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American Literature in 60 Minutes


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Title: American Literature in 60 Minutes

American Literature in 60 Minutes
  • In the four quarters of the globe, who reads an
    American book? or goes to an American play?
    Sidney Smith, 1820
  • Some thinkers may object to this essay, that we
    are about to write of that which has, as yet, no
    existence. Margaret Fuller, in her 1846 essay
    American Literature
  • Ah, yes, American Literature. I must take an
    afternoon and read it some time.Allan Carroll,
    former University of Tennessee English Dept.
    Chair and terminal Brithead

Tale of Two Smithies
  • John Smiths 1608 A True Relation
  • Promotional Literature
  • Smith as 1st-person master negotiator
  • Indians Savage but can be worked with
  • No Pocahontas Rescue story!
  • John Smiths 1624 Generall Historie
  • Captivity Narrative
  • Smith as swashbuckling, 3rd-person hero
  • Indians Savage but subduable
  • Pocahontas Forest Fever

Other Promotional Lit
  • Draytons Ode To get the pearl and gold/And
    ours to hold/Virginia,/Earths only Paradise.
  • Point to get settlers over to work the land and
    make it profitable for joint-stock companies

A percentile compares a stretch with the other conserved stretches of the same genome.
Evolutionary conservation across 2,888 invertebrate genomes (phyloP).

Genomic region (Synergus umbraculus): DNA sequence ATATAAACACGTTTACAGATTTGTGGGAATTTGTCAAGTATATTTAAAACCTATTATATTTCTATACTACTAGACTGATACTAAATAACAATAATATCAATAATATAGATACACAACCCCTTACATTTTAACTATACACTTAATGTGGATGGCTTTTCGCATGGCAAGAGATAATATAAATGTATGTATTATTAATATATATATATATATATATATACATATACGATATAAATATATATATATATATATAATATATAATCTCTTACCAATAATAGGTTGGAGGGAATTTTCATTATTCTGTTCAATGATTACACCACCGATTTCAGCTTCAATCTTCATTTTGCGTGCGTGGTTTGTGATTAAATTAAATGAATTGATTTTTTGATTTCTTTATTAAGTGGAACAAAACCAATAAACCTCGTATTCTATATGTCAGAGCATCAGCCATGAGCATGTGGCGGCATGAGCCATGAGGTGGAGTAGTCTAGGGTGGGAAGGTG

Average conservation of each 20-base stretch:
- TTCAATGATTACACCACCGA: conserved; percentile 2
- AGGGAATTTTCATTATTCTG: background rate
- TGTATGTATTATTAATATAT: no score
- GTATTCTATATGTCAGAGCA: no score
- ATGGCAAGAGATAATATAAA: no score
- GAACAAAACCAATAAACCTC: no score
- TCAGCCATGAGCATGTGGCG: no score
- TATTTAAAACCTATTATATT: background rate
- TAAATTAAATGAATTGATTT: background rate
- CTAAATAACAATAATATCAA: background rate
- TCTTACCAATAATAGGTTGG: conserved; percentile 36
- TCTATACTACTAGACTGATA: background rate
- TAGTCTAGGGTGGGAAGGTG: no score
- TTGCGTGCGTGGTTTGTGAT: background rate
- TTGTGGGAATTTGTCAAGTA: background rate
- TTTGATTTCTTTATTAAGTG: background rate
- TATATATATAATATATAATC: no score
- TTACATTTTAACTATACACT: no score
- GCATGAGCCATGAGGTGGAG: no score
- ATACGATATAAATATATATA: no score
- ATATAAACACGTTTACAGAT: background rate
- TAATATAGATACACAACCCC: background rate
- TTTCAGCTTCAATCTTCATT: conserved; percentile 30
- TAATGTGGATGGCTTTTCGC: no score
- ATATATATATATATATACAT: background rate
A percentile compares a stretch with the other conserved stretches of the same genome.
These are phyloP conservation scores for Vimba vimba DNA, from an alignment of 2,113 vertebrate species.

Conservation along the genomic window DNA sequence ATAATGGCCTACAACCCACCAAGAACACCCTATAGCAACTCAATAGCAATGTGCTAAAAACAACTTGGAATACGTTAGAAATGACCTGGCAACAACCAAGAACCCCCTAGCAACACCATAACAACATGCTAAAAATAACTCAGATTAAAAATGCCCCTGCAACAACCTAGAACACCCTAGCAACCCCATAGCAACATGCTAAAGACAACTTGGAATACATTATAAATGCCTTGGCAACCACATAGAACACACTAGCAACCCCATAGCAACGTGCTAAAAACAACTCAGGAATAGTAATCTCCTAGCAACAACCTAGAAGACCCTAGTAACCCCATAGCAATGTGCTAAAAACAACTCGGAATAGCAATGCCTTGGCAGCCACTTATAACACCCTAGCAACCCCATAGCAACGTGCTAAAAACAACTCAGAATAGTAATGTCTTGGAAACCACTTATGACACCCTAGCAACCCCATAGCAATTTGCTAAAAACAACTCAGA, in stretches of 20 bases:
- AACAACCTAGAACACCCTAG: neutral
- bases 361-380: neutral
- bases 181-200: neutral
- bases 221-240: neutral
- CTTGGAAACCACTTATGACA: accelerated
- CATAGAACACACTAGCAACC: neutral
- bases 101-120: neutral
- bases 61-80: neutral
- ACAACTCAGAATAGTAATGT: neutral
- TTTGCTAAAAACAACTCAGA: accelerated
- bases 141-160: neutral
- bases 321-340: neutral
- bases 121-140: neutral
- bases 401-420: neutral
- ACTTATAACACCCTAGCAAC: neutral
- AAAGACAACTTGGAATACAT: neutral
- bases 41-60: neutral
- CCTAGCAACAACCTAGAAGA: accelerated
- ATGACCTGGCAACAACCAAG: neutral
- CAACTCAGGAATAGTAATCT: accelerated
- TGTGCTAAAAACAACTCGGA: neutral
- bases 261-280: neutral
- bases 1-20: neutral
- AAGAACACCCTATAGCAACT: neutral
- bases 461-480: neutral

• Promotional Literature begins long tradition of
    projecting on the idea of America whatever
    dreams/aspirations/desires an immigrant can

Other Captivity Narratives
  • Mary Rowlandsons Narrative of the Captivity and
    Restoration… (1682) basis, with Smith, of
    nearly all Indian captivity narratives to follow
  • Olaudah Equianos The Interesting Narrative
  • Susanna Rowsons Slaves in Algiers (1794)
  • Herman Melvilles Typee (1842)
  • Frederick Douglass Narrative (1845…)
  • Mocked in Huckleberry Finn (1880)
  • Captivity narratives
  • Gave an illicit peek at the other without fear
    of contamination
  • Helped establish racial categories and, later,
    attitudes toward slavery
  • The most popular type of adventure fiction in
    U.S. popular culture

  • Ed Ward, on Boston, from A Trip to New England,
    1699 The buildings, like their Women, being
    Neat and Handsome. And their Streets, like the
    Hearts of the Male Inhabitants, are Paved with
  • A Captain of a Ship who had been on a long
    Voyage, happend to meet his Wife, and Kist her
    in the Street, for which he was Find Ten
    Shillings, and was forcd to pay the Money. What
    a Happiness, thought I, do we enjoy in
    Old-England, that cannot only Kiss our own wives,